For 15 years the French musician Xavier Thomas, aka Debruit, has been touring the world and, like an anthropologist, he uses music as a means of knowledge and connection between cultures. In 2016 he was struck by Kinshasa’s “sound of the street” and with some local artists he founded Kokoko!, a group combining traditional Congolese and electronic music.
The collective has manufactured its musical instruments from waste materials: bottles and cans serve as xylophones and percussion, typewriters are connected to tambourines to create other rhythmic elements, old cables attached to scrap wood produce vibrant bass lines and old electronic components are reassembled as rudimentary amplifiers. To these Debruit adds its vintage analogue instrumentation, like a true nerd of electronic music, to mix the rhythms of the Congolese rumba with western sounds.
The music of Kokoko! is the antidote to the studied and perfect – or, as it is often said, plastic – music of the major music labels. Their instruments can be considered true design objects, which against industrial and mass production propose a DIY approach based on reuse.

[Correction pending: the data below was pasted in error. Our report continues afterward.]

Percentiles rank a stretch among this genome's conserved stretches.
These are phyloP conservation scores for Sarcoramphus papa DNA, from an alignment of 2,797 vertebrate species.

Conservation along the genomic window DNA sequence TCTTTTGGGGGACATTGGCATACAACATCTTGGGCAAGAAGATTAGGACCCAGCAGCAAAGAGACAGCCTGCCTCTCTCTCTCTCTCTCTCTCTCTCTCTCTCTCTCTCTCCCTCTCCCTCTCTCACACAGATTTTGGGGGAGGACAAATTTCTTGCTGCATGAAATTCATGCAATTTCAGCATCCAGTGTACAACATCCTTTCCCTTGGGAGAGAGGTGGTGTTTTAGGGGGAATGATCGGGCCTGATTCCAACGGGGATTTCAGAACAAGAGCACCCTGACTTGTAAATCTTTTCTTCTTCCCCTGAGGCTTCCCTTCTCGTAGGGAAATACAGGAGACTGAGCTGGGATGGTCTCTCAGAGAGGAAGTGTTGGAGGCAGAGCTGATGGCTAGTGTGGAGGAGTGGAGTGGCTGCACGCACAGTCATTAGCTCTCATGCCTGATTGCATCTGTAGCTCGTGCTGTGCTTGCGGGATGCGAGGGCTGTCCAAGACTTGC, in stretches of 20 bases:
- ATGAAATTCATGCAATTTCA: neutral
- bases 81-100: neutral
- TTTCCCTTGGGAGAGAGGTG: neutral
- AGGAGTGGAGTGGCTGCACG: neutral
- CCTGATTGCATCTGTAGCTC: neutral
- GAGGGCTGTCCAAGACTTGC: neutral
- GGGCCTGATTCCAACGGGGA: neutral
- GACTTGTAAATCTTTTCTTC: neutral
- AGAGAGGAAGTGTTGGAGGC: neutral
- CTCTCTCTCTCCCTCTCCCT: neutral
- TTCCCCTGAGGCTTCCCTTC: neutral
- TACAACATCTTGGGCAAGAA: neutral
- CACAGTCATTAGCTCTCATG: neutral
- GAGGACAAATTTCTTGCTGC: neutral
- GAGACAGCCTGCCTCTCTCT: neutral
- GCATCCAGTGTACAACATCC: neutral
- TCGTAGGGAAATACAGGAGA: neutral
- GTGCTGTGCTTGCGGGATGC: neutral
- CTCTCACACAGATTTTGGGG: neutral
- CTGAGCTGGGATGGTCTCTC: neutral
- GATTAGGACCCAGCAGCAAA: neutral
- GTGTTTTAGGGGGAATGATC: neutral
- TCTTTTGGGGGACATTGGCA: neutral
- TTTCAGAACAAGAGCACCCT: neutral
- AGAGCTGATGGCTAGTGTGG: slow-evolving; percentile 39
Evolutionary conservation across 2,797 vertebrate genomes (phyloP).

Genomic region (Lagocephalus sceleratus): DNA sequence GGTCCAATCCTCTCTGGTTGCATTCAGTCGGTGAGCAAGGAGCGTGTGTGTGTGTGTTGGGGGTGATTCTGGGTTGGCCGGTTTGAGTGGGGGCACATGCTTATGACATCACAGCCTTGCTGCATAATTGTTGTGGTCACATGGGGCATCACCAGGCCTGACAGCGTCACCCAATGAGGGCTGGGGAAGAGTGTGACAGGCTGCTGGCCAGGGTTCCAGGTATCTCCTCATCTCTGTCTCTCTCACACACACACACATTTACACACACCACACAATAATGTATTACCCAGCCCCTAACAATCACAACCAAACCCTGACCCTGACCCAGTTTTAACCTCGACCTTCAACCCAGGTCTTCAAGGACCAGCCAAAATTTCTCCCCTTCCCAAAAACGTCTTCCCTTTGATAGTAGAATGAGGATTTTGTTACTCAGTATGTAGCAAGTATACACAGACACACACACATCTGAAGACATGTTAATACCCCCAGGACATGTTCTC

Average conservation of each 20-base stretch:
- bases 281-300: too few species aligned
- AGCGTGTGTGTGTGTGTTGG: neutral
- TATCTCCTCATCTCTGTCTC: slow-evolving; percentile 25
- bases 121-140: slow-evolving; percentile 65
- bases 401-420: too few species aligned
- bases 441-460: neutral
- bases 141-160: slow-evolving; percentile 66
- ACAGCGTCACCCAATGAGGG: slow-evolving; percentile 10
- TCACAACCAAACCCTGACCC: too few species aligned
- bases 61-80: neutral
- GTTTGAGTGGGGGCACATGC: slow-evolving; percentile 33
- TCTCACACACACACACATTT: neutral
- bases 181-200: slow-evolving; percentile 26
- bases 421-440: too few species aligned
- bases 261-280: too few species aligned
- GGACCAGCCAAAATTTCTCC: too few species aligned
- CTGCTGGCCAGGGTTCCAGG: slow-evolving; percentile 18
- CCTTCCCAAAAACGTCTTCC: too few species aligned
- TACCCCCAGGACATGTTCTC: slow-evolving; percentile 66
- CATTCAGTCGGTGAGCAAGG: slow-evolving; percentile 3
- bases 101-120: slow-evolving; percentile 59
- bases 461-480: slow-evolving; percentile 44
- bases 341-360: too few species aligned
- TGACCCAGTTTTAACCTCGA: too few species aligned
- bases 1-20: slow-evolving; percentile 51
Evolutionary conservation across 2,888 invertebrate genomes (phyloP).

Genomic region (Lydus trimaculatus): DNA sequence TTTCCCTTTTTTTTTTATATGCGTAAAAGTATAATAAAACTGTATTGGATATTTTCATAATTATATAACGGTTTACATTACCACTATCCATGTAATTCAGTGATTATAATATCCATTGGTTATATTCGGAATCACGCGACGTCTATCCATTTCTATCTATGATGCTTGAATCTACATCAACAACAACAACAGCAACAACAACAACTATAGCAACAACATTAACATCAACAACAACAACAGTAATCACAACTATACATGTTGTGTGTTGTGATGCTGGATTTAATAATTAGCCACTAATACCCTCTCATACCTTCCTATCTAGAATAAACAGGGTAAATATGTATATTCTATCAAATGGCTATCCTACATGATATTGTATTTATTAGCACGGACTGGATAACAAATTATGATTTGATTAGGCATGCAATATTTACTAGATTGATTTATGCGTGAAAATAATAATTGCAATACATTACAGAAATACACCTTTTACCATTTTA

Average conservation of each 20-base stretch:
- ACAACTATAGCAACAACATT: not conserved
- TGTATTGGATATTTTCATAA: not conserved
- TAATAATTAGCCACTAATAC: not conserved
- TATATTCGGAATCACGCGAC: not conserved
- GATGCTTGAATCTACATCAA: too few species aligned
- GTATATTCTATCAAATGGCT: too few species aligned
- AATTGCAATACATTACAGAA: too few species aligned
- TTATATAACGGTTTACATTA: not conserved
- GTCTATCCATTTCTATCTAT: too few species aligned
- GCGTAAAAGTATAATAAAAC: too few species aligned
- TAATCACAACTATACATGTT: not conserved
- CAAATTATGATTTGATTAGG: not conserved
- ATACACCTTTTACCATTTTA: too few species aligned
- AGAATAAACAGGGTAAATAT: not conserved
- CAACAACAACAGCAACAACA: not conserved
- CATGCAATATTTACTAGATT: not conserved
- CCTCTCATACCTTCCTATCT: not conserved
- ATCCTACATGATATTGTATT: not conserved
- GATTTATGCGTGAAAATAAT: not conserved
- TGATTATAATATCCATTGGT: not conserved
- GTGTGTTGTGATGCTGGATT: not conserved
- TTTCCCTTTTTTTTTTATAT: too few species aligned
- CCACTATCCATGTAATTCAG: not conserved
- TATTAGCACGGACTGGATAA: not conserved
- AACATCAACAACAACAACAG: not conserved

After several singles and EP’s, the group released their first album entitled Fongola, which will soon be presented in Italy at the Ortigia Sound System Festival (OSS). The festival will be an opportunity to see them perform with their colorful suits, probably inspired by those of Devo but in post-colonial style.
From 24 to 28 July 2019, OSS will bring music and cultures from all over the world to Sicily, at the same time showing the best of the island to the international public. The festival is conceived as a unique experience in which the arts are blended with the everyday life of the island of Ortigia, the historic centre of Syracuse, and its coastal landscape.
It is no coincidence that among the participating artists – Giorgio Moroder, Neon Indian, Yussef Dayes, Jerusalem in my Heart... – stands out the name of Virgil Abloh, designer and artist who in this context will explore through music the urban culture that inspires his work.
It is from music that OSS overcomes the cultural barriers that conservative politicians trace out in defence of traditions, lifestyles and forms of expression that they consider pure and inviolable. With the enthusiasm of the encounter, the hybridization of sounds and the alliance of bodies, the festival gives a joyful response that is already an instrument of transformation.